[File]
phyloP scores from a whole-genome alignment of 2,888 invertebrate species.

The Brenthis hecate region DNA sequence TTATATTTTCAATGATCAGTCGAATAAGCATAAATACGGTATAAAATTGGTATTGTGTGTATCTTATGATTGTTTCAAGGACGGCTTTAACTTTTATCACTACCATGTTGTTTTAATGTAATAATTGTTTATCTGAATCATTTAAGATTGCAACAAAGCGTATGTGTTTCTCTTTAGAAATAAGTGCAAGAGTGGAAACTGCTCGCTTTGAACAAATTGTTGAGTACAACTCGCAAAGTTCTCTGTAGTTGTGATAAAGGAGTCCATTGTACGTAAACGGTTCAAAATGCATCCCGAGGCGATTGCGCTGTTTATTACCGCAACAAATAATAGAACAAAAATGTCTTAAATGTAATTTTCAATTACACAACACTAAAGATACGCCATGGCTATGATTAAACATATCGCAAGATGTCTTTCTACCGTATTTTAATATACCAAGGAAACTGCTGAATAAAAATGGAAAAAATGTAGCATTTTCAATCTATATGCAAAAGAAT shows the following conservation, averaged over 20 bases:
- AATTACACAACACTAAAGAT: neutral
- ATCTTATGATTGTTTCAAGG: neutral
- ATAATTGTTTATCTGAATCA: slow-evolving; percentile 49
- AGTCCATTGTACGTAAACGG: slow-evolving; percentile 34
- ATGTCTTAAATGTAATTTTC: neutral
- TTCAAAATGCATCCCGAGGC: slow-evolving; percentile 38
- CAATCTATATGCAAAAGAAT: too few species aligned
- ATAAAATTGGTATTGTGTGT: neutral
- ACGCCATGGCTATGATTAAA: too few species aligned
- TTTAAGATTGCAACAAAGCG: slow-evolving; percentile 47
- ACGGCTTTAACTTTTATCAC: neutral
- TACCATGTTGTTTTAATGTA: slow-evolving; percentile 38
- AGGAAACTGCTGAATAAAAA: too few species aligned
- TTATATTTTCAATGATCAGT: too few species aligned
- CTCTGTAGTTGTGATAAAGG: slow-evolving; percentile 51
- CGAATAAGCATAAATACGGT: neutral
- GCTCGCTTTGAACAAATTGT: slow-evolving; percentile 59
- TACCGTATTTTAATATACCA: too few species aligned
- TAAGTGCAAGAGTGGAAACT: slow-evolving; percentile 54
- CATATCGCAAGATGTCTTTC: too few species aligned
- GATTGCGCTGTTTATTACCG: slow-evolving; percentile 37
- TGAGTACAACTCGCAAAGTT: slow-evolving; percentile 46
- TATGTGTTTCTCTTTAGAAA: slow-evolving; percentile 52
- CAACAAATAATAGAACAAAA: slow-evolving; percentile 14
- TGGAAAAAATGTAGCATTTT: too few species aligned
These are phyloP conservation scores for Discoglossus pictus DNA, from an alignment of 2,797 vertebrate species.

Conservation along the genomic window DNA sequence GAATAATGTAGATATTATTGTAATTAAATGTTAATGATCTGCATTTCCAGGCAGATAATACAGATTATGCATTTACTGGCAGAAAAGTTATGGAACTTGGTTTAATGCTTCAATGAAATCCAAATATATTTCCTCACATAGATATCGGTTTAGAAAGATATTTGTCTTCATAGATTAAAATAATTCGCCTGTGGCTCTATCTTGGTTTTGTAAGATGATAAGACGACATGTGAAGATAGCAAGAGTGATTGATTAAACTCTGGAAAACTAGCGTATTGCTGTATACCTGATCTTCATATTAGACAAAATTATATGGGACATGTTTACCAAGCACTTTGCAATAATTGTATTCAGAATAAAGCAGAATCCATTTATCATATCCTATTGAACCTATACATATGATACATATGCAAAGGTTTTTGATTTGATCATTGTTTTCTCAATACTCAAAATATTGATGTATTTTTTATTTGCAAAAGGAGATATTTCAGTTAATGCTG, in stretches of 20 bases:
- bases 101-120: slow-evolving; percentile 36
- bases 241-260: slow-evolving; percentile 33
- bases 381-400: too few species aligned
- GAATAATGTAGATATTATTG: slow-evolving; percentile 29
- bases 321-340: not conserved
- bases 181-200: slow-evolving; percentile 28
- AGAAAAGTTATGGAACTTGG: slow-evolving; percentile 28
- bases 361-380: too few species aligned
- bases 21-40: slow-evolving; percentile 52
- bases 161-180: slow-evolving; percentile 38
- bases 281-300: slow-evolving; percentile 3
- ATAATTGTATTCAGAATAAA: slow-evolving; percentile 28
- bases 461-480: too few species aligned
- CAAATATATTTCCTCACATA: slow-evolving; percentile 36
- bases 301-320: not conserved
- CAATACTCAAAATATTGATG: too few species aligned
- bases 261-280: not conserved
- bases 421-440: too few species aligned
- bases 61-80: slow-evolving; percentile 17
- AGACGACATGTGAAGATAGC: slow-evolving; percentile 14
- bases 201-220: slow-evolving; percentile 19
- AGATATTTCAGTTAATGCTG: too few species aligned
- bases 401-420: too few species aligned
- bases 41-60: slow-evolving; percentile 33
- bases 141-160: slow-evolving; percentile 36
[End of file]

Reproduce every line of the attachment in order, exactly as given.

phyloP scores from a whole-genome alignment of 2,888 invertebrate species.

The Brenthis hecate region DNA sequence TTATATTTTCAATGATCAGTCGAATAAGCATAAATACGGTATAAAATTGGTATTGTGTGTATCTTATGATTGTTTCAAGGACGGCTTTAACTTTTATCACTACCATGTTGTTTTAATGTAATAATTGTTTATCTGAATCATTTAAGATTGCAACAAAGCGTATGTGTTTCTCTTTAGAAATAAGTGCAAGAGTGGAAACTGCTCGCTTTGAACAAATTGTTGAGTACAACTCGCAAAGTTCTCTGTAGTTGTGATAAAGGAGTCCATTGTACGTAAACGGTTCAAAATGCATCCCGAGGCGATTGCGCTGTTTATTACCGCAACAAATAATAGAACAAAAATGTCTTAAATGTAATTTTCAATTACACAACACTAAAGATACGCCATGGCTATGATTAAACATATCGCAAGATGTCTTTCTACCGTATTTTAATATACCAAGGAAACTGCTGAATAAAAATGGAAAAAATGTAGCATTTTCAATCTATATGCAAAAGAAT shows the following conservation, averaged over 20 bases:
- AATTACACAACACTAAAGAT: neutral
- ATCTTATGATTGTTTCAAGG: neutral
- ATAATTGTTTATCTGAATCA: slow-evolving; percentile 49
- AGTCCATTGTACGTAAACGG: slow-evolving; percentile 34
- ATGTCTTAAATGTAATTTTC: neutral
- TTCAAAATGCATCCCGAGGC: slow-evolving; percentile 38
- CAATCTATATGCAAAAGAAT: too few species aligned
- ATAAAATTGGTATTGTGTGT: neutral
- ACGCCATGGCTATGATTAAA: too few species aligned
- TTTAAGATTGCAACAAAGCG: slow-evolving; percentile 47
- ACGGCTTTAACTTTTATCAC: neutral
- TACCATGTTGTTTTAATGTA: slow-evolving; percentile 38
- AGGAAACTGCTGAATAAAAA: too few species aligned
- TTATATTTTCAATGATCAGT: too few species aligned
- CTCTGTAGTTGTGATAAAGG: slow-evolving; percentile 51
- CGAATAAGCATAAATACGGT: neutral
- GCTCGCTTTGAACAAATTGT: slow-evolving; percentile 59
- TACCGTATTTTAATATACCA: too few species aligned
- TAAGTGCAAGAGTGGAAACT: slow-evolving; percentile 54
- CATATCGCAAGATGTCTTTC: too few species aligned
- GATTGCGCTGTTTATTACCG: slow-evolving; percentile 37
- TGAGTACAACTCGCAAAGTT: slow-evolving; percentile 46
- TATGTGTTTCTCTTTAGAAA: slow-evolving; percentile 52
- CAACAAATAATAGAACAAAA: slow-evolving; percentile 14
- TGGAAAAAATGTAGCATTTT: too few species aligned
These are phyloP conservation scores for Discoglossus pictus DNA, from an alignment of 2,797 vertebrate species.

Conservation along the genomic window DNA sequence GAATAATGTAGATATTATTGTAATTAAATGTTAATGATCTGCATTTCCAGGCAGATAATACAGATTATGCATTTACTGGCAGAAAAGTTATGGAACTTGGTTTAATGCTTCAATGAAATCCAAATATATTTCCTCACATAGATATCGGTTTAGAAAGATATTTGTCTTCATAGATTAAAATAATTCGCCTGTGGCTCTATCTTGGTTTTGTAAGATGATAAGACGACATGTGAAGATAGCAAGAGTGATTGATTAAACTCTGGAAAACTAGCGTATTGCTGTATACCTGATCTTCATATTAGACAAAATTATATGGGACATGTTTACCAAGCACTTTGCAATAATTGTATTCAGAATAAAGCAGAATCCATTTATCATATCCTATTGAACCTATACATATGATACATATGCAAAGGTTTTTGATTTGATCATTGTTTTCTCAATACTCAAAATATTGATGTATTTTTTATTTGCAAAAGGAGATATTTCAGTTAATGCTG, in stretches of 20 bases:
- bases 101-120: slow-evolving; percentile 36
- bases 241-260: slow-evolving; percentile 33
- bases 381-400: too few species aligned
- GAATAATGTAGATATTATTG: slow-evolving; percentile 29
- bases 321-340: not conserved
- bases 181-200: slow-evolving; percentile 28
- AGAAAAGTTATGGAACTTGG: slow-evolving; percentile 28
- bases 361-380: too few species aligned
- bases 21-40: slow-evolving; percentile 52
- bases 161-180: slow-evolving; percentile 38
- bases 281-300: slow-evolving; percentile 3
- ATAATTGTATTCAGAATAAA: slow-evolving; percentile 28
- bases 461-480: too few species aligned
- CAAATATATTTCCTCACATA: slow-evolving; percentile 36
- bases 301-320: not conserved
- CAATACTCAAAATATTGATG: too few species aligned
- bases 261-280: not conserved
- bases 421-440: too few species aligned
- bases 61-80: slow-evolving; percentile 17
- AGACGACATGTGAAGATAGC: slow-evolving; percentile 14
- bases 201-220: slow-evolving; percentile 19
- AGATATTTCAGTTAATGCTG: too few species aligned
- bases 401-420: too few species aligned
- bases 41-60: slow-evolving; percentile 33
- bases 141-160: slow-evolving; percentile 36